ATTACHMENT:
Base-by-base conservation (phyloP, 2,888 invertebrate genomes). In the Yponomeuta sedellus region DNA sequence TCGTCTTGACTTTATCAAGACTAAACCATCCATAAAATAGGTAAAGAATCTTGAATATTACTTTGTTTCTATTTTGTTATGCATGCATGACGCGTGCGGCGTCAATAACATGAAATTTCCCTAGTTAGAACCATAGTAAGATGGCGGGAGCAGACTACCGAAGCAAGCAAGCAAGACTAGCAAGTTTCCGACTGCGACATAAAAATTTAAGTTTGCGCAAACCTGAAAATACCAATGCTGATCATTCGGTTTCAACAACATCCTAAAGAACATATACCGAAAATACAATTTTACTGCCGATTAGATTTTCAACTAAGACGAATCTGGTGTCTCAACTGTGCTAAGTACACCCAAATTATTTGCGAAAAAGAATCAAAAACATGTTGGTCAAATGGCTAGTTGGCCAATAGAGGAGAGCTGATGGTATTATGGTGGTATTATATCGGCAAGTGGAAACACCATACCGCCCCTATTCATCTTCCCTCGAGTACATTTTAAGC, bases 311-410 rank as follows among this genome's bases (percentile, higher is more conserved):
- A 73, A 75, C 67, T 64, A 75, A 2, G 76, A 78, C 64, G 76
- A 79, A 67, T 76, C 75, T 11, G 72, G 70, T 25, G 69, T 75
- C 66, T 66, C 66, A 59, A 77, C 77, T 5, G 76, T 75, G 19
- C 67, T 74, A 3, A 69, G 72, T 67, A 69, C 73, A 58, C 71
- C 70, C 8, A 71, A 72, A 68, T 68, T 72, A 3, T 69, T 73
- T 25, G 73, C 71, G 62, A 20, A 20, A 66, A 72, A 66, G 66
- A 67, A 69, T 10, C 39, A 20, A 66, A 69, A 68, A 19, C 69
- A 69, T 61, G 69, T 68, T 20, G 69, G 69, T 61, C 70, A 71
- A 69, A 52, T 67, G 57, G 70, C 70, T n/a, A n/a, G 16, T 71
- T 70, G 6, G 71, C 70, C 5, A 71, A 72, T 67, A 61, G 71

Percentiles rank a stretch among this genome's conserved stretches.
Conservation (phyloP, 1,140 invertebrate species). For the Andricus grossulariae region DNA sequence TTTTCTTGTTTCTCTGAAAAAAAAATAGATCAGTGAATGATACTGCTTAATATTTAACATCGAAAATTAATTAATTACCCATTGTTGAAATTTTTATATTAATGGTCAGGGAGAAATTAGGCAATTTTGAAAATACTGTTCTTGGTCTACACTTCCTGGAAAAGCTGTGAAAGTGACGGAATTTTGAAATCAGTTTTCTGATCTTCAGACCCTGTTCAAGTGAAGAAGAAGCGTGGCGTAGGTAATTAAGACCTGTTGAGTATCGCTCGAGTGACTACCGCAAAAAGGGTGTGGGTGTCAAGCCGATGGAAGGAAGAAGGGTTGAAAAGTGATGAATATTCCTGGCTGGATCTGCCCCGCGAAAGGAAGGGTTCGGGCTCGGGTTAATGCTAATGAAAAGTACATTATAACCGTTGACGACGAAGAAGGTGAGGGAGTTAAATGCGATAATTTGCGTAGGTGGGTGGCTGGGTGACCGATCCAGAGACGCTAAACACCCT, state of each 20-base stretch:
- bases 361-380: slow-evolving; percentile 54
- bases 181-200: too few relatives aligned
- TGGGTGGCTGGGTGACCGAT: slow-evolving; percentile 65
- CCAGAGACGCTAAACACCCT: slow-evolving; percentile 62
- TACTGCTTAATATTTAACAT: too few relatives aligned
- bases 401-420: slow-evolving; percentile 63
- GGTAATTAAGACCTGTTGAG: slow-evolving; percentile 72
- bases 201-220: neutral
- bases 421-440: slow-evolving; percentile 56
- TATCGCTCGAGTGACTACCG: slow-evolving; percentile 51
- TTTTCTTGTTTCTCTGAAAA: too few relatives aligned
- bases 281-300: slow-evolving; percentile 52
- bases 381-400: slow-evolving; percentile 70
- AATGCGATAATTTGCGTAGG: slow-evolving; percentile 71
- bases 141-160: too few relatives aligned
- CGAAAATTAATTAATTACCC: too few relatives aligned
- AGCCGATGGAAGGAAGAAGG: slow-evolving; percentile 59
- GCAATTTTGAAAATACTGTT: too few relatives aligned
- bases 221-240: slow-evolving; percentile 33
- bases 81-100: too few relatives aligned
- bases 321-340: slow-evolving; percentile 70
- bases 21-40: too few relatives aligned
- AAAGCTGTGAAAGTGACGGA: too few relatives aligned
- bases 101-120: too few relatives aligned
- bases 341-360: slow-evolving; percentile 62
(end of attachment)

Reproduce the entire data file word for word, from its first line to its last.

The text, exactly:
Base-by-base conservation (phyloP, 2,888 invertebrate genomes). In the Yponomeuta sedellus region DNA sequence TCGTCTTGACTTTATCAAGACTAAACCATCCATAAAATAGGTAAAGAATCTTGAATATTACTTTGTTTCTATTTTGTTATGCATGCATGACGCGTGCGGCGTCAATAACATGAAATTTCCCTAGTTAGAACCATAGTAAGATGGCGGGAGCAGACTACCGAAGCAAGCAAGCAAGACTAGCAAGTTTCCGACTGCGACATAAAAATTTAAGTTTGCGCAAACCTGAAAATACCAATGCTGATCATTCGGTTTCAACAACATCCTAAAGAACATATACCGAAAATACAATTTTACTGCCGATTAGATTTTCAACTAAGACGAATCTGGTGTCTCAACTGTGCTAAGTACACCCAAATTATTTGCGAAAAAGAATCAAAAACATGTTGGTCAAATGGCTAGTTGGCCAATAGAGGAGAGCTGATGGTATTATGGTGGTATTATATCGGCAAGTGGAAACACCATACCGCCCCTATTCATCTTCCCTCGAGTACATTTTAAGC, bases 311-410 rank as follows among this genome's bases (percentile, higher is more conserved):
- A 73, A 75, C 67, T 64, A 75, A 2, G 76, A 78, C 64, G 76
- A 79, A 67, T 76, C 75, T 11, G 72, G 70, T 25, G 69, T 75
- C 66, T 66, C 66, A 59, A 77, C 77, T 5, G 76, T 75, G 19
- C 67, T 74, A 3, A 69, G 72, T 67, A 69, C 73, A 58, C 71
- C 70, C 8, A 71, A 72, A 68, T 68, T 72, A 3, T 69, T 73
- T 25, G 73, C 71, G 62, A 20, A 20, A 66, A 72, A 66, G 66
- A 67, A 69, T 10, C 39, A 20, A 66, A 69, A 68, A 19, C 69
- A 69, T 61, G 69, T 68, T 20, G 69, G 69, T 61, C 70, A 71
- A 69, A 52, T 67, G 57, G 70, C 70, T n/a, A n/a, G 16, T 71
- T 70, G 6, G 71, C 70, C 5, A 71, A 72, T 67, A 61, G 71

Percentiles rank a stretch among this genome's conserved stretches.
Conservation (phyloP, 1,140 invertebrate species). For the Andricus grossulariae region DNA sequence TTTTCTTGTTTCTCTGAAAAAAAAATAGATCAGTGAATGATACTGCTTAATATTTAACATCGAAAATTAATTAATTACCCATTGTTGAAATTTTTATATTAATGGTCAGGGAGAAATTAGGCAATTTTGAAAATACTGTTCTTGGTCTACACTTCCTGGAAAAGCTGTGAAAGTGACGGAATTTTGAAATCAGTTTTCTGATCTTCAGACCCTGTTCAAGTGAAGAAGAAGCGTGGCGTAGGTAATTAAGACCTGTTGAGTATCGCTCGAGTGACTACCGCAAAAAGGGTGTGGGTGTCAAGCCGATGGAAGGAAGAAGGGTTGAAAAGTGATGAATATTCCTGGCTGGATCTGCCCCGCGAAAGGAAGGGTTCGGGCTCGGGTTAATGCTAATGAAAAGTACATTATAACCGTTGACGACGAAGAAGGTGAGGGAGTTAAATGCGATAATTTGCGTAGGTGGGTGGCTGGGTGACCGATCCAGAGACGCTAAACACCCT, state of each 20-base stretch:
- bases 361-380: slow-evolving; percentile 54
- bases 181-200: too few relatives aligned
- TGGGTGGCTGGGTGACCGAT: slow-evolving; percentile 65
- CCAGAGACGCTAAACACCCT: slow-evolving; percentile 62
- TACTGCTTAATATTTAACAT: too few relatives aligned
- bases 401-420: slow-evolving; percentile 63
- GGTAATTAAGACCTGTTGAG: slow-evolving; percentile 72
- bases 201-220: neutral
- bases 421-440: slow-evolving; percentile 56
- TATCGCTCGAGTGACTACCG: slow-evolving; percentile 51
- TTTTCTTGTTTCTCTGAAAA: too few relatives aligned
- bases 281-300: slow-evolving; percentile 52
- bases 381-400: slow-evolving; percentile 70
- AATGCGATAATTTGCGTAGG: slow-evolving; percentile 71
- bases 141-160: too few relatives aligned
- CGAAAATTAATTAATTACCC: too few relatives aligned
- AGCCGATGGAAGGAAGAAGG: slow-evolving; percentile 59
- GCAATTTTGAAAATACTGTT: too few relatives aligned
- bases 221-240: slow-evolving; percentile 33
- bases 81-100: too few relatives aligned
- bases 321-340: slow-evolving; percentile 70
- bases 21-40: too few relatives aligned
- AAAGCTGTGAAAGTGACGGA: too few relatives aligned
- bases 101-120: too few relatives aligned
- bases 341-360: slow-evolving; percentile 62